Recorded by Matt Finch and Ryan Williams at Black Bear Studios (Hot Water Music, Chris Wollard, City Of Ships), Athaletics' nine songs in a mere 23 minutes is all it takes for Wavelets to establish its rightful place, not only with Florida's bearded punk elite but also amongst emo's most creative and dynamic forces. 23 minutes of kinetic, unpredictable yet easily digestible goodness; Wavelets is thriving, indeed.
Powered by front man Steven Gray's raspy vocals and clever wordplay, Athaletics is like an old friend that is always welcome to visit. Each spin feels warm and comforting - a nostalgic journey that never loses its luster - yet there are new intricacies and electric passages that transmit in different, exciting ways every time. Athaletics is virtually impossible to resist and soon you'll find yourself unwittingly humming along with tracks like the animated "We're Really Jazzed About the Gig" or the more straightforward, punk-tinged "My Dad The Manatee." Other songs such as "Tailfoot" appeal to the sweet pangs of yesteryear while "Cannonball" lives up to its name with powerful melodies and the emotional heft that good closer should exhibit.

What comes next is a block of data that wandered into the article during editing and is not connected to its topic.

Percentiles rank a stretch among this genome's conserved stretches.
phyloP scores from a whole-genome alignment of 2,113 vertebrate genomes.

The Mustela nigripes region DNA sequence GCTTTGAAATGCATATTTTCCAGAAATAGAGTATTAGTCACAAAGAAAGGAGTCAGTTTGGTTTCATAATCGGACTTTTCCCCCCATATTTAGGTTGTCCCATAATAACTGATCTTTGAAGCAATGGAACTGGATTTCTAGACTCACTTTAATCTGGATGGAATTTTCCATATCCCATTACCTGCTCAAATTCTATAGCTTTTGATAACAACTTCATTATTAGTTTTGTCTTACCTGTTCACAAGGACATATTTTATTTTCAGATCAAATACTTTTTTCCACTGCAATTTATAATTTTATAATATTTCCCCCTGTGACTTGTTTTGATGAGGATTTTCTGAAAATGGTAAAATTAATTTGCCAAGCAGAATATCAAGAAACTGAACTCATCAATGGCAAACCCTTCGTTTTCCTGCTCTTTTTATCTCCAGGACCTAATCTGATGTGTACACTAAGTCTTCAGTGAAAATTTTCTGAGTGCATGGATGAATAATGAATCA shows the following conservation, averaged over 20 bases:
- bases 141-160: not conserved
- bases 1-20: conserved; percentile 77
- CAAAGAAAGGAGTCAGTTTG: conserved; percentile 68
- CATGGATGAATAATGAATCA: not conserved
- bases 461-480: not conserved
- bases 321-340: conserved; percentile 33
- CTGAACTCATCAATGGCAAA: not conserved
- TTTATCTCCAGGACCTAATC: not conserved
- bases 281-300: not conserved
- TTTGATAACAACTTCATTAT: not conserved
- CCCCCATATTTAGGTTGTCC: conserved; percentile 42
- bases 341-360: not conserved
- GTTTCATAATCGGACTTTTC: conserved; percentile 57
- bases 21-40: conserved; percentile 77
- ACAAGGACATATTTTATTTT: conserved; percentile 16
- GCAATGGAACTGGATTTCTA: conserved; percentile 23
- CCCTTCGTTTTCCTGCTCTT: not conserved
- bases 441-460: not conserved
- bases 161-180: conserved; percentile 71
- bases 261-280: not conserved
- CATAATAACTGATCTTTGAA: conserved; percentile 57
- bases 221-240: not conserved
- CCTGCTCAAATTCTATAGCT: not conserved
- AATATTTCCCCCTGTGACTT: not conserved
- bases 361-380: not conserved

Wavelets' boundless energy, freewheeling, friends-first attitude is universally appealing, as is the fact that despite emulating a style that's often (and sometimes unfairly) characterized by its out-of-tune vocals and slapdash arrangements, the quintet forges songs that are both carefully composed and instantly catchy. It's this unique blend of technicality and structural ingenuity that initially grabs our attention but it's Athaletics comforting nostalgia and sense of fun that really wins us over and begs for repeat spins ... even from the kids in Gainesville.
- Julio Won’t Get Out Of The Car
- We’re Really Jazzed About The Gig
- Luke Moses Loves Stale Food
- My Dad The Manatee
- Bad Scene, Jawbreaker’s Fault
- Cam Taylor Is So American Kushball Right Now
- Kelly Hewitt Loves Waterworld
Broad Shoulders (2nd Pressing):
105 Red / Yellow Starburst (Splatter)
120 Opaque Sunflower Yellow
130 Opaque River Blue
145 Opaque Pomegranate Red
Athaletics (1st Pressing):
75 Clear 180 gram
150 Transparent Red 180 gram
275 Black 180 gram